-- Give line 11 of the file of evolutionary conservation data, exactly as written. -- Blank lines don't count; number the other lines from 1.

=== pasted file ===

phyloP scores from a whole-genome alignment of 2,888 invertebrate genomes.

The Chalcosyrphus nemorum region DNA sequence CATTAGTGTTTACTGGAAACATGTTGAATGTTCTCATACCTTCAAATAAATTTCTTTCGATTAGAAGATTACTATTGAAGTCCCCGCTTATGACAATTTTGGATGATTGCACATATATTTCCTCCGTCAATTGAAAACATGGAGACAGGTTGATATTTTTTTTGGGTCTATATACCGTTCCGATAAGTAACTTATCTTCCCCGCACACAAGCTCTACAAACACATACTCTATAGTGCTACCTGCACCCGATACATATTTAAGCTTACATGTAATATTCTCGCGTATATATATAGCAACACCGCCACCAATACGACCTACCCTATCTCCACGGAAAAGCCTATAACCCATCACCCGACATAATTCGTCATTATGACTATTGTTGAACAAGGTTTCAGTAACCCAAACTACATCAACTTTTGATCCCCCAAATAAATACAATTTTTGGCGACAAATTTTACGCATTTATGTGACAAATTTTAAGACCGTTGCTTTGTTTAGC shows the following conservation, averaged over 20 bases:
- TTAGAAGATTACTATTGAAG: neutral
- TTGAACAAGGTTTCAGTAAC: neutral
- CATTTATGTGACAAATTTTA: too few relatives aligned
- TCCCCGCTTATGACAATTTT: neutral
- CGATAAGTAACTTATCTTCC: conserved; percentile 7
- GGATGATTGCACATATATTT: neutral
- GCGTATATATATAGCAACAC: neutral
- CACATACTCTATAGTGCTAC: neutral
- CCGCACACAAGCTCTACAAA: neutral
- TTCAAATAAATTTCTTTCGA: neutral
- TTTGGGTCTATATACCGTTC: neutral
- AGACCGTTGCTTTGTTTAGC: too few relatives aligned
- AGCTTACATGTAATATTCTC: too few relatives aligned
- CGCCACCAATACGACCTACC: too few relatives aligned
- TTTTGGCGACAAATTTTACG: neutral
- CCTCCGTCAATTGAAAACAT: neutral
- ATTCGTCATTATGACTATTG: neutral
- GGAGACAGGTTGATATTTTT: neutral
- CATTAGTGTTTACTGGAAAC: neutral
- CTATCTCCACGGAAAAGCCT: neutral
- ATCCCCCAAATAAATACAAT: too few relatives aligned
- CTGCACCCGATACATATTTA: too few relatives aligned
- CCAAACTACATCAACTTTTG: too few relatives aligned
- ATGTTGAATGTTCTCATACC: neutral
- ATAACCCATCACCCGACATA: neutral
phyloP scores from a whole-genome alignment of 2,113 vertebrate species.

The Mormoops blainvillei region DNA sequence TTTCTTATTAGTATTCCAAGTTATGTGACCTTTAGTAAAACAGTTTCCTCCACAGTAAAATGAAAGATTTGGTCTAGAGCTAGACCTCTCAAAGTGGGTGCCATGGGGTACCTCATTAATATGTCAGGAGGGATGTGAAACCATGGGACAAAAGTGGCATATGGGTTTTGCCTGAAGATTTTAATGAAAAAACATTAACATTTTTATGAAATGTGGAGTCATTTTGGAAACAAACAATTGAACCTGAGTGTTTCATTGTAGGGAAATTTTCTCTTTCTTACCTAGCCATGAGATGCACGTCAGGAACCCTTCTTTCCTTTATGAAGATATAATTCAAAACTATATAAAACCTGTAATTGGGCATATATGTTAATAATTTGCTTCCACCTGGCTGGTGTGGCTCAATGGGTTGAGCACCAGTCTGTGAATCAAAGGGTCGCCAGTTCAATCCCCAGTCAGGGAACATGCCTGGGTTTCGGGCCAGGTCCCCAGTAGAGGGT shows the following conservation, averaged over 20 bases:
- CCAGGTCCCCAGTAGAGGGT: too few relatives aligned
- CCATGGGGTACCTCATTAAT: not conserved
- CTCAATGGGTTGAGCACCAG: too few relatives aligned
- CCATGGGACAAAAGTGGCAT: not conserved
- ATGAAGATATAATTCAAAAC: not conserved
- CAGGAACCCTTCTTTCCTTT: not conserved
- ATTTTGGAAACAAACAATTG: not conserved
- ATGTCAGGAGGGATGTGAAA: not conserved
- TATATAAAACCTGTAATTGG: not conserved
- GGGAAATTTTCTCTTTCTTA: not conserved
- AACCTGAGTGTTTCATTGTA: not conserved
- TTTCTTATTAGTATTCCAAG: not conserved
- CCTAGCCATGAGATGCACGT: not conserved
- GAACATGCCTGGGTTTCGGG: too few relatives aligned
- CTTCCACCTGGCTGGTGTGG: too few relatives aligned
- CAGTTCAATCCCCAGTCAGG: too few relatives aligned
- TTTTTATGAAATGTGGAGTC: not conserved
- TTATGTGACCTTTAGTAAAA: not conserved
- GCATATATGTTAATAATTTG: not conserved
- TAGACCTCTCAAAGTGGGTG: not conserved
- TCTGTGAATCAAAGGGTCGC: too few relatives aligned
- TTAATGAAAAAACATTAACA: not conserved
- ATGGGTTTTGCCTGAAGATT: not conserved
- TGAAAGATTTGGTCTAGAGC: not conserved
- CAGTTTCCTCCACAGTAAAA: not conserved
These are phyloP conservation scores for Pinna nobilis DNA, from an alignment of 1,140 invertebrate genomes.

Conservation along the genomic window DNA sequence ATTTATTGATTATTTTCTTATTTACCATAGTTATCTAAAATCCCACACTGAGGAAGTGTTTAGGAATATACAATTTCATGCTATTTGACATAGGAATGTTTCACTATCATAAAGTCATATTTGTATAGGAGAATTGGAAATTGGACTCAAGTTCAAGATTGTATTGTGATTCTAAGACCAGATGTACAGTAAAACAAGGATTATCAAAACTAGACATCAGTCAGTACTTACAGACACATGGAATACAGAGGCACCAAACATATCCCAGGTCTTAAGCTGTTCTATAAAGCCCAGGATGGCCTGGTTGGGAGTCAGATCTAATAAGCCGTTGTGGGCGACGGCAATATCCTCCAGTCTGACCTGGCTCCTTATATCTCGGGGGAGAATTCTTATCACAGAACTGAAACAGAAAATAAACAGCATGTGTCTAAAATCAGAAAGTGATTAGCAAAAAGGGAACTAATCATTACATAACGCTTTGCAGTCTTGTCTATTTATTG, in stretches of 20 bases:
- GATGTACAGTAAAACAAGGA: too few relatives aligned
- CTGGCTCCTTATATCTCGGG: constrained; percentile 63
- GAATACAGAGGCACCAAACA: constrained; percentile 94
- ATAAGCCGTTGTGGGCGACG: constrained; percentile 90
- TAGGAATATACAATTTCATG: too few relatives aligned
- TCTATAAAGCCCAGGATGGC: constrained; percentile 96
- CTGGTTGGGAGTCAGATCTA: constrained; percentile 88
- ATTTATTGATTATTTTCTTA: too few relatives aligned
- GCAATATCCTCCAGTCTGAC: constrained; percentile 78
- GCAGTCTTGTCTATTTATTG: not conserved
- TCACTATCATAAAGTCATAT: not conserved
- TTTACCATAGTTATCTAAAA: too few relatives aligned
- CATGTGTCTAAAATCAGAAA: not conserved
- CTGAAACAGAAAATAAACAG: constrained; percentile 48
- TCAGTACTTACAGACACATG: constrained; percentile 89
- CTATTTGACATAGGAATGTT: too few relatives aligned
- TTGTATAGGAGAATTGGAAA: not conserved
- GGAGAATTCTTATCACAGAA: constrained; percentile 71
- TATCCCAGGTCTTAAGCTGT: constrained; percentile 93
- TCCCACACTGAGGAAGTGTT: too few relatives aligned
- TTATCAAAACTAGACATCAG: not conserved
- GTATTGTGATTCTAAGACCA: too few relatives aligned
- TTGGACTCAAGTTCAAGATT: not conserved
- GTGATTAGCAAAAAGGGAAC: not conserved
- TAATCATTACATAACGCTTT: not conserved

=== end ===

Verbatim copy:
- CCGCACACAAGCTCTACAAA: neutral